“Wait, what?! Isn’t this about some kind of quirky prestigious boarding school romance?” you may’ve wondered and the confusion is understandable. If anything, that part of the premise acts more like an introduction to the world these characters inhabit, rather than the overall structure of the narrative – which, much like Dorohedoro, takes a “big picture” approach and emphasizes world-building. It makes perfect sense when considering so much of the cast is comprised of teenagers who, perhaps due to financial privilege, have been sheltered for a good part of their lives. Their anguish from catching a glimpse of society’s dark underbelly is palpable and the adults who they’re surrounded by – much like in our reality – often appear either well-meaning but ineffectual, genuinely concerned yet overly cynical, annoyingly oblivious, frustratingly deferential to the status quo, or unapologetically abuse their power with little consequence. As far as that introductory romance goes, involving a wolf-boy and a rabbit-girl, it’s not as quirky as it is…troubling. On so many levels.
Legoshi (as in Bela), the wolf-boy, is infatuated with Haru, the rabbit-girl, but – given what has been stated – he’s greatly confused as to whether this means he actually loves her as another animal-person or…wants to devour her out of unquenchable bloodlust. The intriguing part is not that interpersonal dynamic alone but in how it deals with a number of real-world issues including the infantilization of women in media – specifically the “moe” trend – and how such depictions are both indicative of men’s sexual insecurity as well as the fear of female promiscuity. Haru is frequently victim to slut-shaming and that seems odd given she’s a rabbit, a creature usually characterized by their promiscuity despite a supposedly “innocent” appearance (it’s like Peter Quill being a dick about Rocket Raccoon’s scavenging instinct all over again), but it speaks to a common double-standard in our human society men are so often unwilling to acknowledge.
Though Haru is seen as a “homewrecker” by other females, for having slept with their unfaithful boyfriends (or whom they mistakenly perceive as such). The same males who seek her out for carnal pleasure – which she, who enjoys the activity (no past trauma attached thankfully), can oblige – act ashamed of themselves when one comes to realize he is, in fact, far from the only classmate she’s been intimate with and it makes them hate her. This adverse reaction isn’t solely due to this setting’s weird version of miscegenation, though that’s part of it, but that men in general greatly dislike being reminded their sexual “conquests” are not all their own or that women do, in fact, have sexual agency. This disdain is exacerbated when it’s considered how a woman may be more sexually experienced, especially when being pursued by potential paramours in great number, than they may ever be in their lives.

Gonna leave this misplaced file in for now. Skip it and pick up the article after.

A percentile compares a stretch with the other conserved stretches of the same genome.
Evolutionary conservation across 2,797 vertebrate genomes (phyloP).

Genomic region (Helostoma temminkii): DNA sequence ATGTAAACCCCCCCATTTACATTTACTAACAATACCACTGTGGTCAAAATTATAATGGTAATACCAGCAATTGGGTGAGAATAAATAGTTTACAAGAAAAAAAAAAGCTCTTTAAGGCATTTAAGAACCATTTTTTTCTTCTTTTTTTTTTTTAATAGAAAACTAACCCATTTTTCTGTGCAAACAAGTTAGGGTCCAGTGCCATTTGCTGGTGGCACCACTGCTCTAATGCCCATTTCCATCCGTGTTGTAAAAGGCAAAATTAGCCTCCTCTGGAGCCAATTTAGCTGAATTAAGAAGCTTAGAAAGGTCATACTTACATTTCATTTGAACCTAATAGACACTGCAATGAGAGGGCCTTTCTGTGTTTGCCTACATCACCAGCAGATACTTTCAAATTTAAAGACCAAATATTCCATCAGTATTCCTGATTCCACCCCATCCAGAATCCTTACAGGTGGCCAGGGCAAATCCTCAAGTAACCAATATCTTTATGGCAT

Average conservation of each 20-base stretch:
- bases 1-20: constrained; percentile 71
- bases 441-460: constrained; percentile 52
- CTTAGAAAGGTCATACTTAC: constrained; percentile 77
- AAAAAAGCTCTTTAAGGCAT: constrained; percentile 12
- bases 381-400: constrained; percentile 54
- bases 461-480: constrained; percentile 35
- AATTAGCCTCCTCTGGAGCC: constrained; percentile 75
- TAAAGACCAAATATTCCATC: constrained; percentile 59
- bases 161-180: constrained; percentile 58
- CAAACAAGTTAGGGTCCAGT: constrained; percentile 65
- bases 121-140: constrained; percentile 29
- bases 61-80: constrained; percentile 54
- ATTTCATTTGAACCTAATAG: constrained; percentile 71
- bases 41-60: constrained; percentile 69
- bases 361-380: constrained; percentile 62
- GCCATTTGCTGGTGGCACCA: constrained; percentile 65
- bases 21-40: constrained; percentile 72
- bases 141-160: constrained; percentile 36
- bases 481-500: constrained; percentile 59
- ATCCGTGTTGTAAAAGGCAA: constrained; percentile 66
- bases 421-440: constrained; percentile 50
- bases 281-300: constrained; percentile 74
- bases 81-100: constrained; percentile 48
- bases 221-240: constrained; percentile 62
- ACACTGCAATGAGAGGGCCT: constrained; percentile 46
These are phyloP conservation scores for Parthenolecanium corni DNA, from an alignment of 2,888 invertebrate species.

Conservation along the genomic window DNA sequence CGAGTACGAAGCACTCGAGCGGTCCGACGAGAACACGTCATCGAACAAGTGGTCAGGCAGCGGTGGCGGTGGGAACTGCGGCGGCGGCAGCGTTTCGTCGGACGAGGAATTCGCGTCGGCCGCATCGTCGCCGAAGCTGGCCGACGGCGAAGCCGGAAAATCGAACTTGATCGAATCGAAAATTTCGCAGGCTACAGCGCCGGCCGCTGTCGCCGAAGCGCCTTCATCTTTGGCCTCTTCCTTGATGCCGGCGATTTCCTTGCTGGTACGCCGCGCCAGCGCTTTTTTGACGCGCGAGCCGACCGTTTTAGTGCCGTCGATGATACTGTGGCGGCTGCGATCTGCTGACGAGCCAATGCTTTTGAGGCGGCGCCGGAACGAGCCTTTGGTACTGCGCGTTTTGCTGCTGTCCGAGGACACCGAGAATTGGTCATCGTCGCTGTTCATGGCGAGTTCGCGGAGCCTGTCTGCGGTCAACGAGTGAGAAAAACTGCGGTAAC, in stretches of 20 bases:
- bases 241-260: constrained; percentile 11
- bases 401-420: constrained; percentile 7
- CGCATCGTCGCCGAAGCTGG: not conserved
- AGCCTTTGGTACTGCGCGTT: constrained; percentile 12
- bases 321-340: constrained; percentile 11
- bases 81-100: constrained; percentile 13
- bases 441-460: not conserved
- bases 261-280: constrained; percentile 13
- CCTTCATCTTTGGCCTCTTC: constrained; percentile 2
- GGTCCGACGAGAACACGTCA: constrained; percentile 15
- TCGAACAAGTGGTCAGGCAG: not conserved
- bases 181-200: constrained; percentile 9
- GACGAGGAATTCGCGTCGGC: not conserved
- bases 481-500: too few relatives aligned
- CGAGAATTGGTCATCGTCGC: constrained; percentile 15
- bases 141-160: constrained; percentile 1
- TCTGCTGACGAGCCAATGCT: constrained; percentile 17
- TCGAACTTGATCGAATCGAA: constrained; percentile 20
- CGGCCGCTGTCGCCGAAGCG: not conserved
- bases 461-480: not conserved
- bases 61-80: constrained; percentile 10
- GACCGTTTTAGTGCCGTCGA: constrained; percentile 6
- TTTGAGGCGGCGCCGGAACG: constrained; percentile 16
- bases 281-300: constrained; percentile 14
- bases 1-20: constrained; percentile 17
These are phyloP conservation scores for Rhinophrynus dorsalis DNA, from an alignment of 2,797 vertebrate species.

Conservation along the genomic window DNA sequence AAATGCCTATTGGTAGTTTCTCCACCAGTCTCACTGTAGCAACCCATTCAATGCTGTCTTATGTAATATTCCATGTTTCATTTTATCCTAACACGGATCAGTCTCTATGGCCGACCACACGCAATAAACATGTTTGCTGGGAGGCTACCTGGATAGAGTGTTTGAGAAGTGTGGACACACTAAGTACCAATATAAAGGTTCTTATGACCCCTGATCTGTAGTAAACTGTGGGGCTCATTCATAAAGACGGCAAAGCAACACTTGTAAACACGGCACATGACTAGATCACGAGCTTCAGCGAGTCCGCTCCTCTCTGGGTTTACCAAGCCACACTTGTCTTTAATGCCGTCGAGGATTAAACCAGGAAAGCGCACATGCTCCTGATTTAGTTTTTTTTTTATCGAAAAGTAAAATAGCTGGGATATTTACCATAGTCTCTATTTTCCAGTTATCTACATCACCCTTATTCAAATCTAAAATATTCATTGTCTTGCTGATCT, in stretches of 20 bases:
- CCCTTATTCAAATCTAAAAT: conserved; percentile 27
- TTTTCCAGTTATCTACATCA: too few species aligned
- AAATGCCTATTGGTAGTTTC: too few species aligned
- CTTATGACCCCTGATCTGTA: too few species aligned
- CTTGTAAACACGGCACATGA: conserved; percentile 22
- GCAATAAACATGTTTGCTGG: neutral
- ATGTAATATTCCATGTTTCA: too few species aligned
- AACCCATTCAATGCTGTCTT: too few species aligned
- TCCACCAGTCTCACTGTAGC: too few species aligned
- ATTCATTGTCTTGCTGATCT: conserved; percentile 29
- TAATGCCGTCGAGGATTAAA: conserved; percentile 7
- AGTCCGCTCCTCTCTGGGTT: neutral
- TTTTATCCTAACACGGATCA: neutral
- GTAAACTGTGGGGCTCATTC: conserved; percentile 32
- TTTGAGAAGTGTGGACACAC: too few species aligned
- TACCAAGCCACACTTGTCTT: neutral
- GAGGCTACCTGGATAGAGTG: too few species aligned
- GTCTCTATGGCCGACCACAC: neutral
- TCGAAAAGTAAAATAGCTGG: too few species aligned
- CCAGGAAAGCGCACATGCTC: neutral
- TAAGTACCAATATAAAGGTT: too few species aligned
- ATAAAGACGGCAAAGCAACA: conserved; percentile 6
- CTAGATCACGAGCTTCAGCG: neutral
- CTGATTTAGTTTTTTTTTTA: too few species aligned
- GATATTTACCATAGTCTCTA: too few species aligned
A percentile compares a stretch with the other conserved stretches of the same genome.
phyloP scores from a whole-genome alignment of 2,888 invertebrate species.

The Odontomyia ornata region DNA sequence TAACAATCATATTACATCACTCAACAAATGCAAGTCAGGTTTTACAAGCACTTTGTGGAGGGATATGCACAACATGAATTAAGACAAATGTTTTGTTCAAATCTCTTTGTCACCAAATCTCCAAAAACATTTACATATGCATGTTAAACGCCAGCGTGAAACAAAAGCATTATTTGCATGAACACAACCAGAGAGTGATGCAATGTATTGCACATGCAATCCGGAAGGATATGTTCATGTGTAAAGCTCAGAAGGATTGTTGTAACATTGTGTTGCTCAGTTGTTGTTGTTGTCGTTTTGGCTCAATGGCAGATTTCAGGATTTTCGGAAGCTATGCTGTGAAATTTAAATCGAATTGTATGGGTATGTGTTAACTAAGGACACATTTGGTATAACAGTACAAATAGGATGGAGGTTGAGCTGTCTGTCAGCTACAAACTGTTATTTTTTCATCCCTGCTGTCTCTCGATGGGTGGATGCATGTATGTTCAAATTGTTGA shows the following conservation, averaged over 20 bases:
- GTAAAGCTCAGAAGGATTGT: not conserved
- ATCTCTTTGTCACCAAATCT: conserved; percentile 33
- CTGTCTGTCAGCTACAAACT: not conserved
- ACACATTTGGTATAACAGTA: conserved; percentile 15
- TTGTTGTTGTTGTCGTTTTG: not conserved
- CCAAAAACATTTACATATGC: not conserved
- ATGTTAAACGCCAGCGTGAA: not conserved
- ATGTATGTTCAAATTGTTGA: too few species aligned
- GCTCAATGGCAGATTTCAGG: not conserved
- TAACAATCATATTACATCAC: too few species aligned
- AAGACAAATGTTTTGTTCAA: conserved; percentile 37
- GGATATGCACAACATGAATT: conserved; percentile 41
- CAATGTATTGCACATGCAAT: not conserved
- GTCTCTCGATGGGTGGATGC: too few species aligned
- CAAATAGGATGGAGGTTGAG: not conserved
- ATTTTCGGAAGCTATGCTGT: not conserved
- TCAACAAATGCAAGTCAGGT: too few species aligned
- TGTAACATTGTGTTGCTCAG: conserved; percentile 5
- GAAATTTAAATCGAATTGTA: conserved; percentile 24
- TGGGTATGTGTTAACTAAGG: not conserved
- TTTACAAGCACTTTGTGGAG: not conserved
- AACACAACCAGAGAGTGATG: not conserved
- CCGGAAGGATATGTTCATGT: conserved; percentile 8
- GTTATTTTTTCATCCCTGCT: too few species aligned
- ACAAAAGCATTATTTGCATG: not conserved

Natural behavior being suppressed to one’s detriment is a running theme throughout and it’s telling the only character to not partake in the slut-shaming, other than Louis the Rich Racist Red Deer, is Legoshi. He, too, is publicly shamed albeit for different reasons. Encumbered by such severe self-hatred and constantly walking on eggshells to be unintimidating to herbivores makes him an emotional mess, especially when given no effective means to deal with it in a healthy manner (even their version of psychological therapy involves kidnapping and restraining them in a straightjacket with chains). Yet, no matter how reserved and respectful he may act to achieve acceptance, others always expect the worst of him based on appearance alone, only entrenching that sense of self-hatred further.
It’s something I greatly sympathize with, not only as someone who’s been described by others as physically intimidating and intense, but in how being treated as a ticking time-bomb by them – regardless of how I was actively behaving otherwise to avoid such – caused their fears to become a self-fulfilling prophecy as it only made me frustrated. Though I don’t have an unshakeable urge to feed upon others, of course, it still applies to animal-people as the major source of their societal ills are in how they prefer methods of suppression over honesty and open dialogue just like humankind. The reaction many herbivores have towards Legoshi can also be read as how white individuals are both overly judgmental and paranoid of black individuals (men particularly, in this case).